Died of Wounds on Friday, 21st July 1916, age 23.
Buried in Grave XIV. D. 15. at Etaples Military Cemetery, Pas De Calais, France.
'D' Company of 6th Bn., Leicestershire Regiment. 110th Brigade of 21st Division.
Husband of Mrs Nicklin, of 11, Moat Rd., Summerhill, Tipton, Staffs.
Born: Tipton, Enlisted: Wolverhampton, Resident: Tipton.
First landed France & Flanders, 29th July 1915.
Medal entitlement: 1914-15 Star, British War Medal, Victory Medal.
Soldier's Papers at National Archives survived and transcribed.
Commemorated on the Tipton Library Memorial.
Commemorated here because he appears on a Tipton memorial.
Link to Commonwealth War Graves Site: www.cwgc.org/find-war-dead/casualty/504405/
1 Brown Street, Tipton, Staffs.
George Nicklin (65, Coal Dealer, born Tipton), his wife Anna (62, born Tipton), and their 3 children: Daniel (24, Coal Dealer, born Tipton), Thomas (18, Colliery Labourer, born Tipton), and William (16, Colliery Labourer, born Tipton).
1 Brown Street, Tipton, Staffs.
Anna Nicklin, now a widow, and some of her children still living at 1 Brown Street, but William was not living there and cannot be traced.
William Nicklin enlisted with the Leicesters on 24th August 1914 at Wolverhampton when he was 28 years of age, and employed as a miner. He was 5ft 2½ inches tall, weighed 128 pounds with a 37-inch chest, and his physical development was described as 'good'. He had a fair complexion, grey eyes, and light brown hair, was Church of England. He was married to Eliza Jane Nicklin, and they had one son - George Anthony Nicklin, born in 1914, and they lived at 4 Court, Union Street, Tipton.
His disciplinary record was far from unblemished. On 28th May 1915 he was deprived of 7 days pay for 'misconduct', and for the same offence in June 1915 he was sentenced to 14 days Field Punishment No.1. Whilst in France on 10th February 1916 he was deprived of 4 days pay for 'misconduct', and for the same offence on 16th April 1914 he was deprived of a further 4 days pay.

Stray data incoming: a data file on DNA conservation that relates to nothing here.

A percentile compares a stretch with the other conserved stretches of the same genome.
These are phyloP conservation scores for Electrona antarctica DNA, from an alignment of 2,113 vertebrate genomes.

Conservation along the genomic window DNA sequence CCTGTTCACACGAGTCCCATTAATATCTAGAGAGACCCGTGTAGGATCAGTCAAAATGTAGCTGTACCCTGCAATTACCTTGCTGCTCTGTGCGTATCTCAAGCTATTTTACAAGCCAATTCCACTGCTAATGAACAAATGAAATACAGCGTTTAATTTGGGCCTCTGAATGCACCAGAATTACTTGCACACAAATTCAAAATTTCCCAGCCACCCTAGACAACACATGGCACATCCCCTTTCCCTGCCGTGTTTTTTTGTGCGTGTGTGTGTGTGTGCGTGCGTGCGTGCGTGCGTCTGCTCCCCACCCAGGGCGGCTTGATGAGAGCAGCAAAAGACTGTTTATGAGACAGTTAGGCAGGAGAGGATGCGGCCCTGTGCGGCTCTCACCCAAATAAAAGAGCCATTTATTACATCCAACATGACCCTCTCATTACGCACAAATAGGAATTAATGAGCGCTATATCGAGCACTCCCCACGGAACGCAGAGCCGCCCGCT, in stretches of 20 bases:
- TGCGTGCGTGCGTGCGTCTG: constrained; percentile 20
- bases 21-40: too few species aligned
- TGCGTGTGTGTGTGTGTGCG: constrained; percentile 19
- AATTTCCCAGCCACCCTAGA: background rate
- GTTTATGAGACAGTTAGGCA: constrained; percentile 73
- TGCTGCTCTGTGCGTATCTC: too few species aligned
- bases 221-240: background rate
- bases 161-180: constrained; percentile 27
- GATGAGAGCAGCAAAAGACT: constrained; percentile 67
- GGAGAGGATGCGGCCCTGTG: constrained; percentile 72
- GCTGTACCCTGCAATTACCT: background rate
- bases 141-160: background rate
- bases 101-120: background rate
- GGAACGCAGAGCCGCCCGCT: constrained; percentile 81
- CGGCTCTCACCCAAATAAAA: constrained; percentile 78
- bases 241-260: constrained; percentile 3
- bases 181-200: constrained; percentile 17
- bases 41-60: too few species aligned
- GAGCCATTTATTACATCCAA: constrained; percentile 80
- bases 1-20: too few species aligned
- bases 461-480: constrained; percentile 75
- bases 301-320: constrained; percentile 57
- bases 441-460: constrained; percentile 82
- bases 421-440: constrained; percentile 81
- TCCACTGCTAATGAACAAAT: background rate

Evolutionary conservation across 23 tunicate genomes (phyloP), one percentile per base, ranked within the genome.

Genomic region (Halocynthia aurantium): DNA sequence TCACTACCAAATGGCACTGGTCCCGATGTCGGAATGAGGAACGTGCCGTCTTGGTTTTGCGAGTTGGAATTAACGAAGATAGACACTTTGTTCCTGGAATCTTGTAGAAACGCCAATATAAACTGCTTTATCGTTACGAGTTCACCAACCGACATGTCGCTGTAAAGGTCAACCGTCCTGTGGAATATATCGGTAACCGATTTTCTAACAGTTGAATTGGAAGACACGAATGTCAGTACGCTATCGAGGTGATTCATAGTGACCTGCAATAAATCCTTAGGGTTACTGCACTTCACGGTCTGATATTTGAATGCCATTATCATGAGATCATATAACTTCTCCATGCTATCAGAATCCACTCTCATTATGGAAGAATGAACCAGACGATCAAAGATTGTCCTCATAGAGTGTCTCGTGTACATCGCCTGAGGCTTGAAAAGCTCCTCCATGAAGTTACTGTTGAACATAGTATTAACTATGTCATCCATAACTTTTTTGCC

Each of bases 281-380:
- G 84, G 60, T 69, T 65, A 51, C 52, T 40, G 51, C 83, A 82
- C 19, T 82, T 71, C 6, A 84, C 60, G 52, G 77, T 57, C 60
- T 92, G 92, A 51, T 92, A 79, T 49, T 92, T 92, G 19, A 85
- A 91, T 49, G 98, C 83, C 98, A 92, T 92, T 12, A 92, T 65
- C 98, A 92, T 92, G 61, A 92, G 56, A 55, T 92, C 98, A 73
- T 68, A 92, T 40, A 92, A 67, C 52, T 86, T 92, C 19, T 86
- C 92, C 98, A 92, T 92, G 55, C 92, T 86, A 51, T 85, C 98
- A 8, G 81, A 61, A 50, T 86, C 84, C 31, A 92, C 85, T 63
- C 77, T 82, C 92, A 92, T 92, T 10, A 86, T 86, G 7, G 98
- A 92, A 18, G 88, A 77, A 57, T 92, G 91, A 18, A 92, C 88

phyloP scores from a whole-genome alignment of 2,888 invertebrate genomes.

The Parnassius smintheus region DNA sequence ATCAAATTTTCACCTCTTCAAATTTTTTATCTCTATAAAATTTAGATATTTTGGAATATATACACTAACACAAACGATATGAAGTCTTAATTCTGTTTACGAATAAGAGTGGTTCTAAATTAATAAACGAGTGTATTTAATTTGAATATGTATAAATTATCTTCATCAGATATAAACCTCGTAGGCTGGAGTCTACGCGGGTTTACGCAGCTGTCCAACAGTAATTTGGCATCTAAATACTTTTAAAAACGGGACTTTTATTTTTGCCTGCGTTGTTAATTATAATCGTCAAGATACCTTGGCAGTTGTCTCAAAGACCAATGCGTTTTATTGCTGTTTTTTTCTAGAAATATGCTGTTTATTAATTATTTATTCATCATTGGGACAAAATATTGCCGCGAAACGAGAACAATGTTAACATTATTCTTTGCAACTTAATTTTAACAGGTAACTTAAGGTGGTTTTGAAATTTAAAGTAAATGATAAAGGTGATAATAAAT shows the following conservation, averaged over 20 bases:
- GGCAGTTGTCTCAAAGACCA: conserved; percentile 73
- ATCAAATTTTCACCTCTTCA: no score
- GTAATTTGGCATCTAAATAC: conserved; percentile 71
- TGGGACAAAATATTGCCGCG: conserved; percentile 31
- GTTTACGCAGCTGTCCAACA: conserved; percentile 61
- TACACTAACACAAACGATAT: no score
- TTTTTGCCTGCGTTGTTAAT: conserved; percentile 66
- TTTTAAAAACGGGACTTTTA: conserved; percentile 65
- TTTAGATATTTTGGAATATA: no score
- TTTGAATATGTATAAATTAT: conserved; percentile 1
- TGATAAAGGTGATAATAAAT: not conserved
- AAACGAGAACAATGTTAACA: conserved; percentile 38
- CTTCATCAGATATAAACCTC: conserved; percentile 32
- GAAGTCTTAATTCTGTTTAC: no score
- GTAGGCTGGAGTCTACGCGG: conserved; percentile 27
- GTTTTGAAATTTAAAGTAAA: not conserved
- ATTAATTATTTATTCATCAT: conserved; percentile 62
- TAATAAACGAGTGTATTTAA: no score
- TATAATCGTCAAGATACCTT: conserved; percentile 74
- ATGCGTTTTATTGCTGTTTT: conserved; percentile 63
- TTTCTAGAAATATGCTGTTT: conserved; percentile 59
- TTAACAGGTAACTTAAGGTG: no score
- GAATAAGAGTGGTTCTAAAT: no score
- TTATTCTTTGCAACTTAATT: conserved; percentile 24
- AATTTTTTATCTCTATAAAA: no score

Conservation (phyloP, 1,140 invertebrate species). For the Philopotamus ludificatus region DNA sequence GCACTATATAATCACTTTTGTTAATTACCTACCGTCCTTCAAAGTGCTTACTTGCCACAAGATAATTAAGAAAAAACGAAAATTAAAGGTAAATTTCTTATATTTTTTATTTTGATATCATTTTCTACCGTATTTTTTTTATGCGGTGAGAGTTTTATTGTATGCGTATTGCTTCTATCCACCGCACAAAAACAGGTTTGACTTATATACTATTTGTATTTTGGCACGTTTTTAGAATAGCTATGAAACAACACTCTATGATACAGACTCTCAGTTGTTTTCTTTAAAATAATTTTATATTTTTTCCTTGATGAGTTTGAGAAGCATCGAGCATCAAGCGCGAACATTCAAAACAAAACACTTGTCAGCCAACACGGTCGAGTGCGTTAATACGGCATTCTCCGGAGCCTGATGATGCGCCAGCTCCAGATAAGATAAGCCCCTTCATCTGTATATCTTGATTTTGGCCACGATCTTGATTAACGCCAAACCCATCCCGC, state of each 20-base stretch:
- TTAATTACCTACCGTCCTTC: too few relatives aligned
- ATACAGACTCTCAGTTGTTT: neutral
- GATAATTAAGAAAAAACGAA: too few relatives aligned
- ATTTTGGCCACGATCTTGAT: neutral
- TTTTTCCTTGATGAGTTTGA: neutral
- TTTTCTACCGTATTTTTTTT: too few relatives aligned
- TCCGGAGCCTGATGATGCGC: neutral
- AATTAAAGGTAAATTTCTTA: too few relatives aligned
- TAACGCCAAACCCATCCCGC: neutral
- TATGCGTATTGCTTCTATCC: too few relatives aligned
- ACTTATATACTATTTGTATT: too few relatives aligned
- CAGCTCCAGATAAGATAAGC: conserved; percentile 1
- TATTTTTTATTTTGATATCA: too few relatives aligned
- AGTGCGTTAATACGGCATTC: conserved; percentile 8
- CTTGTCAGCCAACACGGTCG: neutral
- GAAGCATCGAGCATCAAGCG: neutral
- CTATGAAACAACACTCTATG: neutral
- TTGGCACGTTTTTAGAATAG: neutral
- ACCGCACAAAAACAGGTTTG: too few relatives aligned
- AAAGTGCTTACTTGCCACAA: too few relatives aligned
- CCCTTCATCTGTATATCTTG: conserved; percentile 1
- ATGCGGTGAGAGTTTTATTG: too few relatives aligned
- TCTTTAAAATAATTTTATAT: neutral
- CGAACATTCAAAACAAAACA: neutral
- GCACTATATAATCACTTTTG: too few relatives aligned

William's wife Eliza was living at 4 Walton Street, Tipton in November 1916, but by the time William's medals were being despatched in 1920 she had re-married and was Mrs Chalstrey living at 11 Moat Road, Tipton.
The Battle of Bazentin Ridge, the second phase of the Battle of the Somme, began on 14h July 1916. As part of 21st Division the 6th Leicesters were at the north edge of the newly-captured Mametz Wood facing the south-east corner of Bazentin-le-Petit Wood, this wood plus the village of Bazentin-le-Petit were their objectives for the day. The attack commenced at 3.25am, the 6th Leicesters quickly took the German front line trench but began to take heavy casualties from machine guns positioned in platforms in the trees, and in the village itself. At 6.05am the Leicesters stormed the village of Bazentin-le-Petit, and had reached the north of the village by 6.30am. The remainder of the day was spent trying to defend this line against numerous German counter-attacks which saw severe casualties for both side.
The next day, 15th July, was a confused day with part of 21st Division withdrawing on a false rumour that they were being relieved, even though there were no troops to relieve them. They were rounded up and returned to their positions. For most of the day the 6th Leicesters held their position to the north of Bazentin-le-Petit Wood where they were constantly under fire, and had to repulse a number of German counter-attacks.
During 15th July 1916, William received a Gun Shot Wound to the right thigh, he was treated at 21st Field Ambulance and then at 34th Casualty Clearing Station at Vecquemont, about 7 miles east of Amiens. He was moved to 23rd General Hospital at Etaples where he died from his wounds on 21st July 1916, it appears that his wounds had become infected with gas infection, in effect gangrene which had a high mortality rate. William was buried in Etaples Military Cemetery.